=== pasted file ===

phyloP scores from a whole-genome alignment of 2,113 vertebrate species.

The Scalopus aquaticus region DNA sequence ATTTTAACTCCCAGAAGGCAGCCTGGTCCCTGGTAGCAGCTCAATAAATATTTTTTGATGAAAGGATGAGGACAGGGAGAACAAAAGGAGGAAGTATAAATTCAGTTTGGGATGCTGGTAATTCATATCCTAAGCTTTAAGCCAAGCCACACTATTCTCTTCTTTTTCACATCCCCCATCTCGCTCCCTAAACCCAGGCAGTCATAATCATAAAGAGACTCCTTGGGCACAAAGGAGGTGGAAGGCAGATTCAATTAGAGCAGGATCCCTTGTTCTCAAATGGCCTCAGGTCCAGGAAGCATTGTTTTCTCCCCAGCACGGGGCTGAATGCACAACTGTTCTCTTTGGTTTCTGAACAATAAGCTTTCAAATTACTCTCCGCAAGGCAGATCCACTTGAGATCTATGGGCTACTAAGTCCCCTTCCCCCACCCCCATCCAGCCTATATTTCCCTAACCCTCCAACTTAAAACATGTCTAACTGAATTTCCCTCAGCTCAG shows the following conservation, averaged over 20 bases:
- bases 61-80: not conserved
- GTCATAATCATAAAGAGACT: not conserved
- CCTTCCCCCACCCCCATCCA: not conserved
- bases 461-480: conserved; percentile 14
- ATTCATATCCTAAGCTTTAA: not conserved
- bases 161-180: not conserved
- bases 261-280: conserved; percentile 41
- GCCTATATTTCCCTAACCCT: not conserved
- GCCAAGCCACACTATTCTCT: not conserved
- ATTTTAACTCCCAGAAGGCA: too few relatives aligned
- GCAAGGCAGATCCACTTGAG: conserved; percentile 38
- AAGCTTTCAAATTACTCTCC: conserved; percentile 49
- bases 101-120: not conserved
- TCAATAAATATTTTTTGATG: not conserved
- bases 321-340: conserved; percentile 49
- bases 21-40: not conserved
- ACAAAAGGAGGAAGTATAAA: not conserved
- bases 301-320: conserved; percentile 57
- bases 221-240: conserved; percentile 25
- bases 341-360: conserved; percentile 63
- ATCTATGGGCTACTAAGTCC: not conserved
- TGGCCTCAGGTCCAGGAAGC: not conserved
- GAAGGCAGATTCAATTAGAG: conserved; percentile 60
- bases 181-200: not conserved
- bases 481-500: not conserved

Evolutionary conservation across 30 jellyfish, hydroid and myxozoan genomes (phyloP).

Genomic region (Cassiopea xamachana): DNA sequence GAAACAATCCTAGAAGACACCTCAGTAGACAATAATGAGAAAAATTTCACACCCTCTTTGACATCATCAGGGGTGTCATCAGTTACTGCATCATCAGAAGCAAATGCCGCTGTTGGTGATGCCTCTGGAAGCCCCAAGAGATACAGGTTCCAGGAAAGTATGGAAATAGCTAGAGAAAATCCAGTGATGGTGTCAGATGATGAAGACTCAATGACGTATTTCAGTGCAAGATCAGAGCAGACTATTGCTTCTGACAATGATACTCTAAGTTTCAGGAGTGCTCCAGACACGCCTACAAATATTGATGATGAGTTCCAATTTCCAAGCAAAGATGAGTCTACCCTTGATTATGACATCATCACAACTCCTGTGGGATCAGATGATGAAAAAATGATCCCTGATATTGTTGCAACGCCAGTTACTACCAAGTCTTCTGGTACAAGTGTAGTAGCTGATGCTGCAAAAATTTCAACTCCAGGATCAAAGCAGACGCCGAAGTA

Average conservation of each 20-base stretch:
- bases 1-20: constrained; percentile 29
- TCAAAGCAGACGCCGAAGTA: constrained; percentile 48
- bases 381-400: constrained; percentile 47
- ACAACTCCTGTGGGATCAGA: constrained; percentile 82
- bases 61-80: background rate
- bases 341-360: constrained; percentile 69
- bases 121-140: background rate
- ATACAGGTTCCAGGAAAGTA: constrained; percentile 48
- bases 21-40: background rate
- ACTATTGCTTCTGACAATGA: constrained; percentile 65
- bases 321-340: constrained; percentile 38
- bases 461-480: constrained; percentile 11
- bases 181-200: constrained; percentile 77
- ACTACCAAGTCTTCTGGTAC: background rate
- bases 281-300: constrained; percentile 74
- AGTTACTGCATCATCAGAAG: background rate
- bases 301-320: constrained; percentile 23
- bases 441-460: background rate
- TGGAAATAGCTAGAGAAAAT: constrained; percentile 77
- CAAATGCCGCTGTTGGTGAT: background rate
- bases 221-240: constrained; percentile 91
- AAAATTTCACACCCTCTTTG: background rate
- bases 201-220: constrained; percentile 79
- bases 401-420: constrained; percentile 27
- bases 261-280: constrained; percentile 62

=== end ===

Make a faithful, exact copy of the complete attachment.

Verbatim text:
phyloP scores from a whole-genome alignment of 2,113 vertebrate species.

The Scalopus aquaticus region DNA sequence ATTTTAACTCCCAGAAGGCAGCCTGGTCCCTGGTAGCAGCTCAATAAATATTTTTTGATGAAAGGATGAGGACAGGGAGAACAAAAGGAGGAAGTATAAATTCAGTTTGGGATGCTGGTAATTCATATCCTAAGCTTTAAGCCAAGCCACACTATTCTCTTCTTTTTCACATCCCCCATCTCGCTCCCTAAACCCAGGCAGTCATAATCATAAAGAGACTCCTTGGGCACAAAGGAGGTGGAAGGCAGATTCAATTAGAGCAGGATCCCTTGTTCTCAAATGGCCTCAGGTCCAGGAAGCATTGTTTTCTCCCCAGCACGGGGCTGAATGCACAACTGTTCTCTTTGGTTTCTGAACAATAAGCTTTCAAATTACTCTCCGCAAGGCAGATCCACTTGAGATCTATGGGCTACTAAGTCCCCTTCCCCCACCCCCATCCAGCCTATATTTCCCTAACCCTCCAACTTAAAACATGTCTAACTGAATTTCCCTCAGCTCAG shows the following conservation, averaged over 20 bases:
- bases 61-80: not conserved
- GTCATAATCATAAAGAGACT: not conserved
- CCTTCCCCCACCCCCATCCA: not conserved
- bases 461-480: conserved; percentile 14
- ATTCATATCCTAAGCTTTAA: not conserved
- bases 161-180: not conserved
- bases 261-280: conserved; percentile 41
- GCCTATATTTCCCTAACCCT: not conserved
- GCCAAGCCACACTATTCTCT: not conserved
- ATTTTAACTCCCAGAAGGCA: too few relatives aligned
- GCAAGGCAGATCCACTTGAG: conserved; percentile 38
- AAGCTTTCAAATTACTCTCC: conserved; percentile 49
- bases 101-120: not conserved
- TCAATAAATATTTTTTGATG: not conserved
- bases 321-340: conserved; percentile 49
- bases 21-40: not conserved
- ACAAAAGGAGGAAGTATAAA: not conserved
- bases 301-320: conserved; percentile 57
- bases 221-240: conserved; percentile 25
- bases 341-360: conserved; percentile 63
- ATCTATGGGCTACTAAGTCC: not conserved
- TGGCCTCAGGTCCAGGAAGC: not conserved
- GAAGGCAGATTCAATTAGAG: conserved; percentile 60
- bases 181-200: not conserved
- bases 481-500: not conserved

Evolutionary conservation across 30 jellyfish, hydroid and myxozoan genomes (phyloP).

Genomic region (Cassiopea xamachana): DNA sequence GAAACAATCCTAGAAGACACCTCAGTAGACAATAATGAGAAAAATTTCACACCCTCTTTGACATCATCAGGGGTGTCATCAGTTACTGCATCATCAGAAGCAAATGCCGCTGTTGGTGATGCCTCTGGAAGCCCCAAGAGATACAGGTTCCAGGAAAGTATGGAAATAGCTAGAGAAAATCCAGTGATGGTGTCAGATGATGAAGACTCAATGACGTATTTCAGTGCAAGATCAGAGCAGACTATTGCTTCTGACAATGATACTCTAAGTTTCAGGAGTGCTCCAGACACGCCTACAAATATTGATGATGAGTTCCAATTTCCAAGCAAAGATGAGTCTACCCTTGATTATGACATCATCACAACTCCTGTGGGATCAGATGATGAAAAAATGATCCCTGATATTGTTGCAACGCCAGTTACTACCAAGTCTTCTGGTACAAGTGTAGTAGCTGATGCTGCAAAAATTTCAACTCCAGGATCAAAGCAGACGCCGAAGTA

Average conservation of each 20-base stretch:
- bases 1-20: constrained; percentile 29
- TCAAAGCAGACGCCGAAGTA: constrained; percentile 48
- bases 381-400: constrained; percentile 47
- ACAACTCCTGTGGGATCAGA: constrained; percentile 82
- bases 61-80: background rate
- bases 341-360: constrained; percentile 69
- bases 121-140: background rate
- ATACAGGTTCCAGGAAAGTA: constrained; percentile 48
- bases 21-40: background rate
- ACTATTGCTTCTGACAATGA: constrained; percentile 65
- bases 321-340: constrained; percentile 38
- bases 461-480: constrained; percentile 11
- bases 181-200: constrained; percentile 77
- ACTACCAAGTCTTCTGGTAC: background rate
- bases 281-300: constrained; percentile 74
- AGTTACTGCATCATCAGAAG: background rate
- bases 301-320: constrained; percentile 23
- bases 441-460: background rate
- TGGAAATAGCTAGAGAAAAT: constrained; percentile 77
- CAAATGCCGCTGTTGGTGAT: background rate
- bases 221-240: constrained; percentile 91
- AAAATTTCACACCCTCTTTG: background rate
- bases 201-220: constrained; percentile 79
- bases 401-420: constrained; percentile 27
- bases 261-280: constrained; percentile 62